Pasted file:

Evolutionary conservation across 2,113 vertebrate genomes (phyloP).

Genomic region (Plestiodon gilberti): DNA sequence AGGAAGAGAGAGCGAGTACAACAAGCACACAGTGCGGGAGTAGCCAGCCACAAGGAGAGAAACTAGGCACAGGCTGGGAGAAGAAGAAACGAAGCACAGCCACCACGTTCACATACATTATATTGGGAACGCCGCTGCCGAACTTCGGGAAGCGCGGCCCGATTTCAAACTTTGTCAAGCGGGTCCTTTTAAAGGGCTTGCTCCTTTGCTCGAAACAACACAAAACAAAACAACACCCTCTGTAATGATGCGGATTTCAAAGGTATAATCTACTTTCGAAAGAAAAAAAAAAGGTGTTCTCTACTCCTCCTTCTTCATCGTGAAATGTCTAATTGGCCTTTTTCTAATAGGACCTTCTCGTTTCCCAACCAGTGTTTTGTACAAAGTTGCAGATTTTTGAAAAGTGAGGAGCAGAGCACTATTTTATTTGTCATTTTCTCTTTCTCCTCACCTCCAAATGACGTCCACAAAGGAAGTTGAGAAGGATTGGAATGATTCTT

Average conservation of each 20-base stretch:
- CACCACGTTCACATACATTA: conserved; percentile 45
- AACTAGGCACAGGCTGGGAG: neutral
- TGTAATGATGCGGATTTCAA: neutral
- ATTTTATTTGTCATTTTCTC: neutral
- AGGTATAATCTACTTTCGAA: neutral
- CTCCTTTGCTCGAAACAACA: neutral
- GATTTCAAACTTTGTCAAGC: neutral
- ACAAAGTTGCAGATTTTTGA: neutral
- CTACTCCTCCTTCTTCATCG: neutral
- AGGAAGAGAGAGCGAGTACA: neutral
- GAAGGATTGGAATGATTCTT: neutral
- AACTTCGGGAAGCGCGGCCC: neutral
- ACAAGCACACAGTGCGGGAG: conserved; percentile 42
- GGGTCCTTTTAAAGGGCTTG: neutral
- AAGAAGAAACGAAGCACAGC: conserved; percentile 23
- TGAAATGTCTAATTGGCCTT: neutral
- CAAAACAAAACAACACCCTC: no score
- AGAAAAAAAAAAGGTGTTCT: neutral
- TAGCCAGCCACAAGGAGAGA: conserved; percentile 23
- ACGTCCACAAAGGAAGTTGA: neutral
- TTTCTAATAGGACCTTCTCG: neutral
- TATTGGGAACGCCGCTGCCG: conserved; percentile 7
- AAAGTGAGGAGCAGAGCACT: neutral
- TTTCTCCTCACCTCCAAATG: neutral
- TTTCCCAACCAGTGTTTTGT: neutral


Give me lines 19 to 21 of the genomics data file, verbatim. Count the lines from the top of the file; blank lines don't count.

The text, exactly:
- TGAAATGTCTAATTGGCCTT: neutral
- CAAAACAAAACAACACCCTC: no score
- AGAAAAAAAAAAGGTGTTCT: neutral